Cesium 3D Tiles Writer

This writer allows FME to write large 3D datasets for use in the Cesium virtual globe environment.

For more information on Cesium, see https://cesium.com/.

Cesium 3D Tiles Product and System Requirements


FME Platform

Operating System


FME Form

FME Flow

FME Flow Hosted

Windows 64-bit










The 3D Tiles format allows Cesium to efficiently display very large datasets of 3D objects, such as an entire city. The dataset is divided into a hierarchy of tiles, and Cesium will only render tiles that are visible from the current viewpoint.

A 3D Tiles dataset consists of a single JSON file, tileset.json, which outlines the tile structure of the 3D dataset. Each tile will refer to additional files that contain features, attributes and geometries and textures.

Writer Overview

The Cesium 3D Tiles writer produces a separate tileset for each FME feature type. All features with a single feature type will be part of the same 3D scene.

The writer will distribute features among a hierarchy of tiles using a quad-tree structure. When rendering the dataset, Cesium will use a selection algorithm to determine which tiles should be displayed, based on the position and zoom level of the current view:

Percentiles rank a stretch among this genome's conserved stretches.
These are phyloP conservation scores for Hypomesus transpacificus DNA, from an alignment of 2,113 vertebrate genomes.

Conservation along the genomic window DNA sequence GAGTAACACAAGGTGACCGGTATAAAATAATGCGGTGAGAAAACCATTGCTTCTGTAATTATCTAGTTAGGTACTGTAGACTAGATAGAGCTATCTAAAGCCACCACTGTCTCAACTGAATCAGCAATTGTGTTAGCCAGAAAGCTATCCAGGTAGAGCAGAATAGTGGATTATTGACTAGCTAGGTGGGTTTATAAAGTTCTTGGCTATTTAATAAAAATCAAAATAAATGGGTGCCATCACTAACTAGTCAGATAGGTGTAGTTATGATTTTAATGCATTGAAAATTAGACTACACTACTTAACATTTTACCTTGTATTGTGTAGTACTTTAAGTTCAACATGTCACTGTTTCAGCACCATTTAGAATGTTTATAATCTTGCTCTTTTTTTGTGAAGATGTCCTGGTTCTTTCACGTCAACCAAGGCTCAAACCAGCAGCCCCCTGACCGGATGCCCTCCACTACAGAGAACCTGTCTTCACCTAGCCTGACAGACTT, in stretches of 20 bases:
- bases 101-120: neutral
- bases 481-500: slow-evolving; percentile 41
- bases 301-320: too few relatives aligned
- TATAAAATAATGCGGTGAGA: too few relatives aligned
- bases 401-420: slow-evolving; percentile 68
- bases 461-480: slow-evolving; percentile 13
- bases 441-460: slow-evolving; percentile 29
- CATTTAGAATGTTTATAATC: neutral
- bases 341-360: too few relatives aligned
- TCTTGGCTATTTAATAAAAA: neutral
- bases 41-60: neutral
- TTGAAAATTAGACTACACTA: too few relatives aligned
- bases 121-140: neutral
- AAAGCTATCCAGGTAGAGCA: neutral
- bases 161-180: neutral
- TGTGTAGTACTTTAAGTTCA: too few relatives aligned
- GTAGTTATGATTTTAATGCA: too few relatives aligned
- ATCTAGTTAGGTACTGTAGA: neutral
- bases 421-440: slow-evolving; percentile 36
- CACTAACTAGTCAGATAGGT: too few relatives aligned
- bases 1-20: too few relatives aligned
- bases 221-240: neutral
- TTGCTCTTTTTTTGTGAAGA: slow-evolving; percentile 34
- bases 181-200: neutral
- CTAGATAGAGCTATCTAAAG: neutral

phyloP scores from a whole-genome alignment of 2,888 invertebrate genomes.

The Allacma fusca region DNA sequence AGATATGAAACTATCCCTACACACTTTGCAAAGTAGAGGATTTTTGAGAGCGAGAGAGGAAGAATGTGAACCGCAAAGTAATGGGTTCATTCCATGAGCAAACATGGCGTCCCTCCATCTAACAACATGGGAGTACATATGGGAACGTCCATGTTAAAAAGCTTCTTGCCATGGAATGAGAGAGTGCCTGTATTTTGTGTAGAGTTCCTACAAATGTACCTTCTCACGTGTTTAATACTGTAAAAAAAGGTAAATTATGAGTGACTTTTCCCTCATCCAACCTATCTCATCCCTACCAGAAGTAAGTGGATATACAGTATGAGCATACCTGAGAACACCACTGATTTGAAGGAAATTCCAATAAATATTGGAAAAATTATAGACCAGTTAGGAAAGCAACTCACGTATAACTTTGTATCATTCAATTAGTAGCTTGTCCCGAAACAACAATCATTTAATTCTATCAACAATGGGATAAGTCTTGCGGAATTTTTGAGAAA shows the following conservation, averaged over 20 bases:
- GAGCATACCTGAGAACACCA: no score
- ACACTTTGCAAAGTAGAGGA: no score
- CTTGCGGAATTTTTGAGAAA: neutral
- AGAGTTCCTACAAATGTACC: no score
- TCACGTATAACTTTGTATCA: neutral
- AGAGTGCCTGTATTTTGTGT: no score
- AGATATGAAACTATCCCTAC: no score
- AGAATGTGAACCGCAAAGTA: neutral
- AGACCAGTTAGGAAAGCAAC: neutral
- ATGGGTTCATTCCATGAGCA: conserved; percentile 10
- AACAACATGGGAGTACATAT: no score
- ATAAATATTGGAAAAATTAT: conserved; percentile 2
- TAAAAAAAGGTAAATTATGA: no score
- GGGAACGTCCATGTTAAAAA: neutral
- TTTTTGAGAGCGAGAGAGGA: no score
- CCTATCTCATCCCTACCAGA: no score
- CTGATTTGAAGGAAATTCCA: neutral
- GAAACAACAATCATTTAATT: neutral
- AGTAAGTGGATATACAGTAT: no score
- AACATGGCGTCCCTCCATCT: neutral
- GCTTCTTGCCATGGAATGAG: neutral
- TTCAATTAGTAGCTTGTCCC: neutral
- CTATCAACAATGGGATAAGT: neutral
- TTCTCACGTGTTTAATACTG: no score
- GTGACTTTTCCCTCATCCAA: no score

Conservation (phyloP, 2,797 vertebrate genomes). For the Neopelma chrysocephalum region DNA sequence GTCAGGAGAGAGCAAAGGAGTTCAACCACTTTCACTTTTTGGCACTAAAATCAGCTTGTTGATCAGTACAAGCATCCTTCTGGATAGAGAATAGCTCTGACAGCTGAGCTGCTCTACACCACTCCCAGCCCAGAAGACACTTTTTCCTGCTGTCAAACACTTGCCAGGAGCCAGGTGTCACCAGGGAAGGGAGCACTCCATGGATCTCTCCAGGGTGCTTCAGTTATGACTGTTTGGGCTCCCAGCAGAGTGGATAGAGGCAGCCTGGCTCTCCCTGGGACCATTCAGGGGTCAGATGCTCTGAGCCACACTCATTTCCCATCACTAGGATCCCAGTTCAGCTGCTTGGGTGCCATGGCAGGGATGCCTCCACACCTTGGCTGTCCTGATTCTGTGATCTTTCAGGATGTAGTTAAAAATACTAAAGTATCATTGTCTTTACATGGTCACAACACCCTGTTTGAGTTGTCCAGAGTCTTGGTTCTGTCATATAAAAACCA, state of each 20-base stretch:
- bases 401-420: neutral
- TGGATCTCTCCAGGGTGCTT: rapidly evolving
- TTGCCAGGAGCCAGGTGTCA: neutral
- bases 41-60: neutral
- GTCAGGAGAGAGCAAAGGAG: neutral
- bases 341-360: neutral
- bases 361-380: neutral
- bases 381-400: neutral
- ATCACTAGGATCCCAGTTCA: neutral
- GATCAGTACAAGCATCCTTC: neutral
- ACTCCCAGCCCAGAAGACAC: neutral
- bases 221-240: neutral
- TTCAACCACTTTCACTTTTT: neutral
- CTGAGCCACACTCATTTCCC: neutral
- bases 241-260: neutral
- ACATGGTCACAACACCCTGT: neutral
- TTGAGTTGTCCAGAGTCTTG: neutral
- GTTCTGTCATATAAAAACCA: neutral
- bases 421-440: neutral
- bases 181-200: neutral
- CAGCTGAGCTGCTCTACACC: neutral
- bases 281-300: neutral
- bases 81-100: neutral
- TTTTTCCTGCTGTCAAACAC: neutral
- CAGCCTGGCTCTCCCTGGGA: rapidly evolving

• When the view is zoomed in, the leaf nodes of the tree will be displayed, showing fully detailed features.
  • When the view is zoomed out, a higher-level tile is displayed instead of the lower-level tiles, showing a representative subset of the features which would be displayed at a closer zoom. This allows Cesium to manage the amount of geometry and texture information that must be rendered at any time.

The distribution of features among the tiles is handled automatically by the 3D Tiles Writer.

Writing Large Mesh or Point Cloud Features

The writer does not split up features. For example, if a feature written is one large mesh, there will only be a few tiles written. The result will be tiles with too many faces, and this will likely make rendering slow on the client side.

In this case, you can divide the mesh into more features. One way to do this is by inserting a Tiler transformer, and setting Define Tiles By to Number of Tiles.

  • Columns – Specify the number of tiles desired along the x axis.
  • Rows – Specify the number of tiles desired along the y axis.

For example, if you set both Columns and Rows to 7, this will yield 47 tiles.

Note that this solution can also be used to break up other single-feature datasets such as point clouds when writing them to 3D Tiles.

FME Community

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